Top Ten Bond Songs: Gold Standards

Once in a while, I like to rank things. Ranking helps you define the subjective qualities that comprise your individual tastes, forces you to think about the subconscious criteria that inform your opinions, and as a bonus gives you something to argue about endlessly at cocktail parties or (the internet equivalent) your blog.

On a recent road trip, I cranked up the James Bond themes and chose what are, to me, the top ten best. My criteria were as follows:

1. Expresses an essence of Bondian baroque: operatic, epic, seductive, exciting. The song should not feel like it could just as easily have been from another franchise (Eye of the Tiger, anyone?) or remixed disco euro-syth dance music (the dreadful Die Another Day, which ranks, in my view, as the worst Bond theme).

2. The song expresses aspects of the characters and themes, particularly James Bond, or at least the James Bond of that particular era.

3. The song was important to the franchise: it charted high and/or financially helped the film.

4. In style, melody and arrangement, the theme bears traces of the 1960s, the era that defined the film James Bond, but is still recognizably a well-written song.

5. The singer invests emotional hyperbole. If you’re singing about James Bond, people, make it big.

Of course, the Monte Norman theme is THE Bond theme, so it’s not included in the running, and not every song on my list scored high on every criterion. Your mileage—and 007s—may differ.


This is the Bond theme to end all Bond themes. It defined Bond, defined over-the-top villainy (“No, Mr. Bond, I expect you to die!”) and is the essential benchmark for all subsequent Bond music. In other words, the song (and incredible performance by Shirley Bassey) set the standard for the entire series, much as the film did for the franchise.


After film after film of unmemorable Bond themes, Adele’s grand foray not only scores high in every category, but also qualifies as a damn good piece of music, independently from 007. Skyfall was a film that demanded gravitas, and Adele delivered, securing her rank as the second greatest Bond diva of all time.


Sir Tom Jones. James Bond. One of the greatest films of the series and remade as Never Say Never Again when Connery needed a job. Sir Tom and Dame Shirley Bassey are both Welsh, and the Welsh have that emotional, over-the-top investment in the music nailed. Most Bond themes have been sung by women, and I’d argue that Jones’ Thunderball is the single best male performance.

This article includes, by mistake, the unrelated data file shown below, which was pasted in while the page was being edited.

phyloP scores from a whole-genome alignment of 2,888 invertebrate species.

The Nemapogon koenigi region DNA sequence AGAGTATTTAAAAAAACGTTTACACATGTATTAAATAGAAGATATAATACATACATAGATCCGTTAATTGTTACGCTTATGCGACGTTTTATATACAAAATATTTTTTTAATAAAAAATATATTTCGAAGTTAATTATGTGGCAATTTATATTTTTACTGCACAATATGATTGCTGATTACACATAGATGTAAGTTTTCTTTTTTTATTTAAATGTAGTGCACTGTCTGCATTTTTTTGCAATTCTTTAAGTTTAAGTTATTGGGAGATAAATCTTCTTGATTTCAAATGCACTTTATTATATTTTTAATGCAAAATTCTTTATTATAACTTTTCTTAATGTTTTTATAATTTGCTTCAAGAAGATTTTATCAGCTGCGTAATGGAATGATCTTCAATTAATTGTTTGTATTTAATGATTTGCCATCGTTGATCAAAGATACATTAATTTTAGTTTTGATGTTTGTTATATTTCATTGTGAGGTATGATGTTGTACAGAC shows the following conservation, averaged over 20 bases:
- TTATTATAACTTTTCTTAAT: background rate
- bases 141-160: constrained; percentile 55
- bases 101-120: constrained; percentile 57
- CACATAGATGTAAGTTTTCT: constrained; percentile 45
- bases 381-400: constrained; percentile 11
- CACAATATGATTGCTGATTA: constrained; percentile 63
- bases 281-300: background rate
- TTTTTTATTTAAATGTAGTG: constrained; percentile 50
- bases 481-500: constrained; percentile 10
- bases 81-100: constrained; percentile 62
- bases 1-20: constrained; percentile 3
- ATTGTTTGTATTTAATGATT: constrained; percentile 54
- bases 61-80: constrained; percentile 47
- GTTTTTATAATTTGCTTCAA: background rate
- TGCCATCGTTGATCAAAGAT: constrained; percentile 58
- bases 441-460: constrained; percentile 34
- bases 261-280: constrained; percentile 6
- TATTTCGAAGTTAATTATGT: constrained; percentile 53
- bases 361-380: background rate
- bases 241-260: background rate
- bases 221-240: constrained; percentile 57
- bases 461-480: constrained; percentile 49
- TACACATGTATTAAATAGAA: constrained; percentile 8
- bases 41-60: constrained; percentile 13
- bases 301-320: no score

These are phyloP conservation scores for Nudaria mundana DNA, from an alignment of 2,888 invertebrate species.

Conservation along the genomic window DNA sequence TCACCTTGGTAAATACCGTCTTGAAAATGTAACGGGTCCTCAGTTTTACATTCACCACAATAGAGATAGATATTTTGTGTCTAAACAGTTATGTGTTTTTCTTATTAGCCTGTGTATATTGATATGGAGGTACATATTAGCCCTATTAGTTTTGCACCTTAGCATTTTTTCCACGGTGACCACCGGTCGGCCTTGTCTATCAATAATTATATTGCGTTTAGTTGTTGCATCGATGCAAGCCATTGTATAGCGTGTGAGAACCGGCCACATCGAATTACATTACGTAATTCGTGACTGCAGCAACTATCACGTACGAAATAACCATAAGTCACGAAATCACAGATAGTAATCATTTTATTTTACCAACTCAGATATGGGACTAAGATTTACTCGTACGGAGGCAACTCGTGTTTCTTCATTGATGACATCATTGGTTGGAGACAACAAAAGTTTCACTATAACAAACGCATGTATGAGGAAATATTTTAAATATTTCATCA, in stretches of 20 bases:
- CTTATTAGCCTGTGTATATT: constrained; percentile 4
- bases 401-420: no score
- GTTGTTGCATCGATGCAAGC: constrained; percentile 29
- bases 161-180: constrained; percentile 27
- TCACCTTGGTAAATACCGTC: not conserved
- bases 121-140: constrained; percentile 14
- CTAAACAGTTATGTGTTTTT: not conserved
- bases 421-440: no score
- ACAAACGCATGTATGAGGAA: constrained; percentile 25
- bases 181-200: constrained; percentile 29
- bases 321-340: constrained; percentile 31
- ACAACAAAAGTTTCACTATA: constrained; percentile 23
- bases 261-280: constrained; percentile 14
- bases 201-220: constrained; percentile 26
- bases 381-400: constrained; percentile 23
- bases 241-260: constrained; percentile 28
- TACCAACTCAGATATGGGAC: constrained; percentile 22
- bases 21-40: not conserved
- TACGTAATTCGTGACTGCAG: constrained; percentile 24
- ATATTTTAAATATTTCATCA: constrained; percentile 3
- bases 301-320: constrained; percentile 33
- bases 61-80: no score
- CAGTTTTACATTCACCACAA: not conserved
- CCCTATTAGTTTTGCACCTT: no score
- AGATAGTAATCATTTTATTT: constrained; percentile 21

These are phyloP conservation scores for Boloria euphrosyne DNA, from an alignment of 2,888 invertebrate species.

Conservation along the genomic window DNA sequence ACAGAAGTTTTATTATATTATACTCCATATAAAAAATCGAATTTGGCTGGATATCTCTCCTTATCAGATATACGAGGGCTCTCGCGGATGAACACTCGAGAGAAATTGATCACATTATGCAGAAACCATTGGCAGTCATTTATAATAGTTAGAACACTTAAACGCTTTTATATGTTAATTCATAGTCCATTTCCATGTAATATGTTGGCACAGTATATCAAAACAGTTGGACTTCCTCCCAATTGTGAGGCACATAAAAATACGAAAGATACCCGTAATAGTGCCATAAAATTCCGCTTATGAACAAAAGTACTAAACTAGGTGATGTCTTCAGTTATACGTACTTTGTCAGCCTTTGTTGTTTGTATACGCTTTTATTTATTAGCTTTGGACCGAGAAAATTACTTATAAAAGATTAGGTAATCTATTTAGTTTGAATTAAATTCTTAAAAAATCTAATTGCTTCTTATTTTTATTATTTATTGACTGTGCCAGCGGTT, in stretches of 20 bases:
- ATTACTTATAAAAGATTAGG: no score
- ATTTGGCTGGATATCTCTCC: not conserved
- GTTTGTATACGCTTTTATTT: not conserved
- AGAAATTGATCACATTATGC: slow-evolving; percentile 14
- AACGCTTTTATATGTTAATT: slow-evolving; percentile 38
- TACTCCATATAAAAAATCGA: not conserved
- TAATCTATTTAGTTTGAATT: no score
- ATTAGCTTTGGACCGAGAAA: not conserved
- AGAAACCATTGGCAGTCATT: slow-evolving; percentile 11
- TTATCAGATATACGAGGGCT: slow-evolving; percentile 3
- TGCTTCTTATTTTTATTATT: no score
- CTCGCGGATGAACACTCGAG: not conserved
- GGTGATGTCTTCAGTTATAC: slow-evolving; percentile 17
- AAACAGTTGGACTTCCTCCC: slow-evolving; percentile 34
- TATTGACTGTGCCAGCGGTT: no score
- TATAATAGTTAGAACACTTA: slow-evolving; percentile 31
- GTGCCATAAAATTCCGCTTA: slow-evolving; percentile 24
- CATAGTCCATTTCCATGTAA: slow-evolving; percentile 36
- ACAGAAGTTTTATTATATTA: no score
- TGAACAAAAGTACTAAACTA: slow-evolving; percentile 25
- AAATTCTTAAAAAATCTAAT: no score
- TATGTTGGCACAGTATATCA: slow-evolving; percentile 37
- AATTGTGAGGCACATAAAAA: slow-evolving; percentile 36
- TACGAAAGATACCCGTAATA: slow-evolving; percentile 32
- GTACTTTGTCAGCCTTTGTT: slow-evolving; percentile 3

One of the worst films and one of the best Bond songs, thanks again to Shirley Bassey’s commitment. She’s too authentic to be campy, and too grand to be dismissed. Plus, it’s a rare theme that expresses a feminine (and even somewhat “liberated”, surprisingly) viewpoint. I don’t need love … for what good did love do me? Diamonds never lied to me … 


Paul McCartney and Wings offer a memorable, fast-driving anthem that just misses sounding like most other Wings songs by incorporating enough of the Monty Norman/1960s flourishes that register as Bond. Plus, it’s Paul McCartney on Roger Moore’s debut outing, a most felicitous new beginning for the series. The first time a band’s performance helped sustain the franchise, but not the last …


Lulu is an underrated treasure, probably best known for To Sir, With Love. Here, she rocks the snappy Bond theme with nary a hint of the laid-back ’70s in sight.  Another triumphant performance of emotional intensity helps compensate for the light lyrics (meant to evoke, of course, memories of Auric Goldfinger), and lifts this theme song to the level of classic.


Something happened to Fleming’s James Bond in the 1970s. Was it Vietnam? Watergate? Weed? There’s a thesis in there, somewhere, but meanwhile, we still have Carly Simon’s excellent pop song. Another example of a theme that lifted the franchise and  defined the film Bond of its era, if not Fleming’s master spy. Imagine this playing over Daniel Craig’s face, and you’ll see what I mean.


Most of my top ten Bond songs are performed by UK artists—Welsh, English and Scottish (Lulu). Here, though, American Tina Turner helped relaunch the 007 franchise with this catchy-cool, urgent theme, adding some grit and edginess to Pierce Brosnan’s choir boy good looks for his debut film, an auspicious new beginning for the series.


Shirley Bassey’s third theme was still squarely in the 70s, but Dame Bassey elevates it to the moon, so to speak. Soaring, vocally rich and even a little haunting, Moonraker transcended its filmed namesake.


The only Bond theme to soar to number one, thanks to Duran Duran. That feat alone wins it a spot on the list, as musically, the song is more Simon Le Bon than James Bond. Still, it lifted up a sagging and flagging end-of-series and helped prove to the world that it needed a younger 007.

Notes: Only two Americans feature on my list. And, though I like two more of the Brosnan era theme songs (particularly The World is Not Enough), the vocals were reedy-whiny-90s enough to keep them in the bottom half of the oeuvre. I would recommend, however, kd lang’s end credits rendition of Tomorrow Never Dies/Surrender, which I prefer to the actual Sheryl Crowe-sung theme song.

So what say you? Did your song make the top ten?